Good news: Obama creates 30 new jobs in one congressional district. Bad news: No such district
Chicago politics, where voting is such a revered civic duty that people do it even after they're dead, cold, stiff, stuffed, boxed and buried beneath the permafrost for years, has now come to D.C. with the Obama administration.
This afternoon comes the most encouraging economic news, courtesy of our keen-eyed buddy Rick Klein over at ABC, that the Obama administration's $787-billion economic stimulus has, for example, thankfully created 30 new jobs in a little-known rural corner of Arizona at a cost to American taxpayers of only $761,420.
That works out to only $25,380.67 spent to create each individual job.
Seems like a lot per slot, but those 30 folks must be happy to be employed again and paying taxes.
This will be a real feather in the cap of Vice President Joe Biden, who's been left behind and assigned by the ever-campaigning president to monitor the stimulus plan, its spending and effectiveness moving into the crucial midterm elections of 2010. Might the Democrats snatch that House seat?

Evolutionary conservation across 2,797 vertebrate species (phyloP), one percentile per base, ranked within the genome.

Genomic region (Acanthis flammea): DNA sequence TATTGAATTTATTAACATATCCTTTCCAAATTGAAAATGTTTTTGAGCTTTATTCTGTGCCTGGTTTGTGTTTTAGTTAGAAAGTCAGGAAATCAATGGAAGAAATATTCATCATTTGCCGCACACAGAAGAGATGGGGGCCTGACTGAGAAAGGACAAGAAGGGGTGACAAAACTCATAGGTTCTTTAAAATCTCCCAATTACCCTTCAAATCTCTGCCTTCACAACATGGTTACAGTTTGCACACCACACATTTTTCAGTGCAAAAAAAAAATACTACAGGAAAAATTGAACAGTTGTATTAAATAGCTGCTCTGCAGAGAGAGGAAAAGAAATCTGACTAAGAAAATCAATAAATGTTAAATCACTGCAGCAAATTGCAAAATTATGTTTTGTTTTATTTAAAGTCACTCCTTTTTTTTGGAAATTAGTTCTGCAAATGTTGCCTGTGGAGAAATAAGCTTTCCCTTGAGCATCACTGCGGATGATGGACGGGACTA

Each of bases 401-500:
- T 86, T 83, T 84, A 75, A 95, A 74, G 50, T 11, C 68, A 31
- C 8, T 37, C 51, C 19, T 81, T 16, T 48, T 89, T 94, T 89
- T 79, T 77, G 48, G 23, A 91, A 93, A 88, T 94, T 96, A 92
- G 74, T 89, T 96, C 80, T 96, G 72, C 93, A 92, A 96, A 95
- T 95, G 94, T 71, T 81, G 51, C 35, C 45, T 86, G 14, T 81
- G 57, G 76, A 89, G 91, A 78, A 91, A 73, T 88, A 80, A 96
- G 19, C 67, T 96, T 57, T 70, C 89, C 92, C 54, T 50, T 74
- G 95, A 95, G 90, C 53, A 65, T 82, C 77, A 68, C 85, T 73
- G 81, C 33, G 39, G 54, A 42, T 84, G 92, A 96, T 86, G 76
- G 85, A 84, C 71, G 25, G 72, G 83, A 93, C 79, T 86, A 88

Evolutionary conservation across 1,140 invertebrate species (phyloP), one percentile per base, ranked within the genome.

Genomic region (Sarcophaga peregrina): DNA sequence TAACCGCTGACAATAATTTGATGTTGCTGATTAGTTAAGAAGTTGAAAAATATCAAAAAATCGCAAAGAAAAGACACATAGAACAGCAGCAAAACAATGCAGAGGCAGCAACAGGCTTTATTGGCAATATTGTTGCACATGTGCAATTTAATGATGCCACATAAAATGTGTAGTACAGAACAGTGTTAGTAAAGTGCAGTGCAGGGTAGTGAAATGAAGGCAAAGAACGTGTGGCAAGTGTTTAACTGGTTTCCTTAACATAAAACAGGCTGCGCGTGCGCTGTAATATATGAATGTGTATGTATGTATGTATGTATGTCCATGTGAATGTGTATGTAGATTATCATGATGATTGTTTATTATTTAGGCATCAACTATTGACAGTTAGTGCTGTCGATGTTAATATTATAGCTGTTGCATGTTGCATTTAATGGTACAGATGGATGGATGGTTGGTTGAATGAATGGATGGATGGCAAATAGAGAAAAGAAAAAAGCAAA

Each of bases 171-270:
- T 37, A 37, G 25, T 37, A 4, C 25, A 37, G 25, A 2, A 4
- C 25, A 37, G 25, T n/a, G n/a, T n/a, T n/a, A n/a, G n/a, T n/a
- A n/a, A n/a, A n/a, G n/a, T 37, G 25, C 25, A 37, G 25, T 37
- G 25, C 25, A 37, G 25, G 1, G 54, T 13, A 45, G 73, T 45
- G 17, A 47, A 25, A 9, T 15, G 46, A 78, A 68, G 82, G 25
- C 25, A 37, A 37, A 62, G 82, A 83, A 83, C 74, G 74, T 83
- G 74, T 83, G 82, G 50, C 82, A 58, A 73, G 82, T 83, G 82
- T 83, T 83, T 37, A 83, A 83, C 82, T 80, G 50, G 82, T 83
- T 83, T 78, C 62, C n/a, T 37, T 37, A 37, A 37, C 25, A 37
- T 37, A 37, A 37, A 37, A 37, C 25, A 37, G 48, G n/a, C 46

So the people of that 15th Congressional District in staunchly Republican Arizona should be pretty happy about this.
Trouble is, there is no 15th Congressional District in Arizona. None. Nada. Zip. Zero. Doesn't exist. Not in Arizona. Not even on paper at the Democratic National Committee. There are only eight. Period.
But the administration's much-vaunted recovery.gov website reported these jobs as being created there.
Could well be a computer glitch. Lord knows humans would never make such a dumb, misleading mistake, even in politics.
But then the trouble is that just months after grandly unveiling the recovery.gov website to showcase its economic prowess and tech-savvy, the Obama administration just spent 18 million additional taxpayer dollars to redesign the still new website.
And that site proudly also reported nonexistent new stimulus spending not just in Arizona but other states across the country.
So that looks to have worked pretty well, at least if you're counting computer designer jobs created.
Anyway, how do you think the 15th will vote next year?
-- Andrew Malcolm
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Photo: Josua Roberts / Bloomberg News